Methods and rationale to assess the efficacy of a parenting intervention targeting diet improvement and substance use prevention among Latinx adolescents

Sonia Vega-López, Flavio F. Marsiglia, Stephanie Ayers, Lela Rankin Williams, Meg Bruening, Anaid Gonzalvez, Beatriz Vega-Luna, Alex Perilla, Mary Harthun, Gabriel Q. Shaibi, Freddy Delgado, Christian Rosario, Leopoldo Hartmann

Research output: Contribution to journalArticle

Abstract

Latinx adolescents are at higher risk for chronic diseases relative to adolescents of other ethnic groups, in part because of their lack of adherence to diet recommendations and their higher rates of substance use. Given the proximal influence of family factors during the developmental stage of adolescence, parenting interventions may be an effective way to promote healthy nutrition and substance use prevention simultaneously. This article describes the design and theoretical rationale of a study assessing the effects of Families Preparing the New Generation Plus (FPNG Plus), a 10-week culturally-tailored nutrition and substance use prevention parenting program, on diet and substance use outcomes among Latinx middle school students (6th–8th grade). The 3-arm cluster randomized controlled trial compares FPNG Plus (substance use prevention and healthy nutrition), FPNG (substance use prevention only), and a comparison condition (focusing on academic success) in 1494 parent-child dyads from 18 schools, randomized at the school level. Adolescents and parents will complete surveys pre- and post-intervention, and 16-weeks after program participation, regarding diet behaviors, substance use, and parenting practices. A random subsample of 126 dyads (42 from each program), will participate in additional data collection to assess the home food environment, detailed dietary intake (via two 24-h recalls), and provide biomarkers of cardiometabolic risk (blood pressure, total cholesterol and HbA1c). If successful, this study will provide evidence contributing to helping Latinx parents assist their adolescent children develop and maintain long-lasting positive lifestyle behaviors in order to prevent concurrent substance use and diet-related chronic diseases.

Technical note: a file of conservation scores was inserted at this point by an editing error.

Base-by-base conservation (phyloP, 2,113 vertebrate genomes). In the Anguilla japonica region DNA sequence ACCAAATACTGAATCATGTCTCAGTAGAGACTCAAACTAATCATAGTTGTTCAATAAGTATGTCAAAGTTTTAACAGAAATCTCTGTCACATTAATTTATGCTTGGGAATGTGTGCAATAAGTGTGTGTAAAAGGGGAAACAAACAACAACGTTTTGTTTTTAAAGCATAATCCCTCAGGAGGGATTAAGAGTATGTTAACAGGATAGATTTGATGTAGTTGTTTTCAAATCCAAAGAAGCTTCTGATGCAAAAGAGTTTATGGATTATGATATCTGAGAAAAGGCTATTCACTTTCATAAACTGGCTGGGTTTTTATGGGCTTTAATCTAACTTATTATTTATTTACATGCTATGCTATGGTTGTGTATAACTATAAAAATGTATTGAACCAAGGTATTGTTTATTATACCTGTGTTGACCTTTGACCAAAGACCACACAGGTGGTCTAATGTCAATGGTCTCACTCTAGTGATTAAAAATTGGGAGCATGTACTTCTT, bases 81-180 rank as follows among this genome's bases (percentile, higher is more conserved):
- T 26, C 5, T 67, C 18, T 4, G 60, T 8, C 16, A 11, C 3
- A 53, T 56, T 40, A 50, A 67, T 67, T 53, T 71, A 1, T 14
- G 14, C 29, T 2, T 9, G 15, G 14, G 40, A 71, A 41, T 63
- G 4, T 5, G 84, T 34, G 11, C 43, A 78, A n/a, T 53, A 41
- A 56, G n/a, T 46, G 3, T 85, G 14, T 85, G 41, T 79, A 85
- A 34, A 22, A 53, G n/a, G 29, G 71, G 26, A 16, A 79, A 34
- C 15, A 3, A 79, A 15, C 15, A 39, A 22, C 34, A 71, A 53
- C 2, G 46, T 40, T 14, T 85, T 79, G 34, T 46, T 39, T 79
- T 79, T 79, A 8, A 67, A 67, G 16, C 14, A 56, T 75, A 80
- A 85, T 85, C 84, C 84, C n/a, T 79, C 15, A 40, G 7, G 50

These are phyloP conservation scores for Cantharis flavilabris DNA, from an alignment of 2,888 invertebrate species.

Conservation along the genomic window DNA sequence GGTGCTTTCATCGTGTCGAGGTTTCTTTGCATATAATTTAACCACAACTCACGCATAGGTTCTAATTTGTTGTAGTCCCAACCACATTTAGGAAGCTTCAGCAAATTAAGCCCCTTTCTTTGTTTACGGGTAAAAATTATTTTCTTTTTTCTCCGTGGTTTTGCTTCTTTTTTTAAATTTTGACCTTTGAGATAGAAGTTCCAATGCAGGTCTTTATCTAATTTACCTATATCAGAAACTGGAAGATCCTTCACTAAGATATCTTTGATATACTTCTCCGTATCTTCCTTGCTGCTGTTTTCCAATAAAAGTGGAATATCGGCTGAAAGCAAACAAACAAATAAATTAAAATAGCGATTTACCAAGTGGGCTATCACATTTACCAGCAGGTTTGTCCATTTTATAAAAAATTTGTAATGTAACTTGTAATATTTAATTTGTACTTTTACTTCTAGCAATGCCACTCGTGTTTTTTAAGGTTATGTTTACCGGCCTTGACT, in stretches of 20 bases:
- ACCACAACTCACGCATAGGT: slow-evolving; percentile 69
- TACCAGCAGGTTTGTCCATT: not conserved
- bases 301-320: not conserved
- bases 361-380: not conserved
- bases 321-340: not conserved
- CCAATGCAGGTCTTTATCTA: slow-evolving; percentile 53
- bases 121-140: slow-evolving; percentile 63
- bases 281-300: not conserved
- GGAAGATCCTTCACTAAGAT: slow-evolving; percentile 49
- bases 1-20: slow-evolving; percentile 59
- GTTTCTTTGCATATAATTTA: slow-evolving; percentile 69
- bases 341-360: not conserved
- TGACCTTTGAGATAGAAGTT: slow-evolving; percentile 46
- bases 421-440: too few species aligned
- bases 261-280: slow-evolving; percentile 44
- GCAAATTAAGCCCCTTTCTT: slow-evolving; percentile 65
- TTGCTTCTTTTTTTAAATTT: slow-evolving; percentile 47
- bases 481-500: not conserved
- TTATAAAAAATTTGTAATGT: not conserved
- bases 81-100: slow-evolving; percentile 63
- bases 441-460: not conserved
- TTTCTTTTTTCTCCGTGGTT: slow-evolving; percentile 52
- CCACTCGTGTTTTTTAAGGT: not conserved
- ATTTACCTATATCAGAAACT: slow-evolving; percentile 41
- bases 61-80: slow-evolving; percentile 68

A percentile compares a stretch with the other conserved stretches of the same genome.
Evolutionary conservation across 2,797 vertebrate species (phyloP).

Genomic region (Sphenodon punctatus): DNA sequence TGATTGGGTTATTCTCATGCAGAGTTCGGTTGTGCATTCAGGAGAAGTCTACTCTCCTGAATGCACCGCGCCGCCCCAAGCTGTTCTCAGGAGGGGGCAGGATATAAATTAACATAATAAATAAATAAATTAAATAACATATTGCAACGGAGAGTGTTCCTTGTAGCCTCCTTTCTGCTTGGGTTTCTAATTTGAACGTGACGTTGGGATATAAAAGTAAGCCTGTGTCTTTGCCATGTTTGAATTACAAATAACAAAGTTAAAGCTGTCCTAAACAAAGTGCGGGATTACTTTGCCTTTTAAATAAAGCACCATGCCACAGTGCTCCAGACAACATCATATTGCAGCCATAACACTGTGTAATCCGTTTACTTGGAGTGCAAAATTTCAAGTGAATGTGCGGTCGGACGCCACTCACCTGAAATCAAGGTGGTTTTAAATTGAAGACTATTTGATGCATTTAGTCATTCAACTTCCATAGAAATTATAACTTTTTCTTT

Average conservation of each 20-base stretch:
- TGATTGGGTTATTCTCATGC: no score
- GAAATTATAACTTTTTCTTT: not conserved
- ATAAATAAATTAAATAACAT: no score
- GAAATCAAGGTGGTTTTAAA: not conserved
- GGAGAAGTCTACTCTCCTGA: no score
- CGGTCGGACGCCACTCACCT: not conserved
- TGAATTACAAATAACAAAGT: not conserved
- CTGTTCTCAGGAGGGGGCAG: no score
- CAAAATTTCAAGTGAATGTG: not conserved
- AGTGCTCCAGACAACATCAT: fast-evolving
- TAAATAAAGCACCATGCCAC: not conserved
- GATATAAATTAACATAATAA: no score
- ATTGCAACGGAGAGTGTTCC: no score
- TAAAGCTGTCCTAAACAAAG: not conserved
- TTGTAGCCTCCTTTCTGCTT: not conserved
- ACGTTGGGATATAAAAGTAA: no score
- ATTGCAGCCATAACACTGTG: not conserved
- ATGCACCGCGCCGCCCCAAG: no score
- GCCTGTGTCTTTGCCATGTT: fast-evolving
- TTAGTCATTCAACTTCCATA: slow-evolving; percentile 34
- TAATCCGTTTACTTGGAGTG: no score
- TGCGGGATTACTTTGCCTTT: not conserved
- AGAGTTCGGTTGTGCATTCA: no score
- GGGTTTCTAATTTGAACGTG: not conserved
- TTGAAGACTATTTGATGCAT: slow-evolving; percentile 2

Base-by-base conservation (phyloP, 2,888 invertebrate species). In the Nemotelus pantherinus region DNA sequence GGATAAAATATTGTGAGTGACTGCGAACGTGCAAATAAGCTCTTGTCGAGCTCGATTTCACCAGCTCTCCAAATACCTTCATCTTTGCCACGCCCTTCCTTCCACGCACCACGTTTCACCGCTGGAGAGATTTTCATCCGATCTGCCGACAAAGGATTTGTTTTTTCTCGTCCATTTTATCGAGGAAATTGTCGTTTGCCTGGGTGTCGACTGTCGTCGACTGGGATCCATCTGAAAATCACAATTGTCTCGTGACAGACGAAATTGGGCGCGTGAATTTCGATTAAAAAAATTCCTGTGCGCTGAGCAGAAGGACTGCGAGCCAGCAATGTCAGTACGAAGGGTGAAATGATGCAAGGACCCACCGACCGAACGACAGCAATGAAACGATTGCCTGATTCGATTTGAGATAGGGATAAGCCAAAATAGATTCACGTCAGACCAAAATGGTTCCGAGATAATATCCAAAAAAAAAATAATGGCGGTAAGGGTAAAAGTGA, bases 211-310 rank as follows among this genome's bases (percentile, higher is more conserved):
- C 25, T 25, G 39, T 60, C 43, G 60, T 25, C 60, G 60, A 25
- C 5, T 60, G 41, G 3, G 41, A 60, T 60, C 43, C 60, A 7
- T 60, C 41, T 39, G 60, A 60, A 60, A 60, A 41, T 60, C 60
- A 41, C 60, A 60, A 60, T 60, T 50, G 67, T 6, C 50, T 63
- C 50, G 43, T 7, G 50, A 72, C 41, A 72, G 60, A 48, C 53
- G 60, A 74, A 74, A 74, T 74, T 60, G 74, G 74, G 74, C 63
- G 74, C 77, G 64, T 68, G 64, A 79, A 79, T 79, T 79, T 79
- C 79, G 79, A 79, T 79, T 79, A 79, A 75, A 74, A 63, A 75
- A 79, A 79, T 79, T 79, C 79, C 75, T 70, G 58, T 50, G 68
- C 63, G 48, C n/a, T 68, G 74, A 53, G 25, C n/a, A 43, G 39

Original languageEnglish (US)
Article number105914
JournalContemporary Clinical Trials
Volume89
DOIs
StatePublished - Feb 2020

Keywords

  • Adolescents
  • Diet
  • Latinxs
  • Nutrition
  • Parenting
  • Substance use prevention

ASJC Scopus subject areas

  • Pharmacology (medical)

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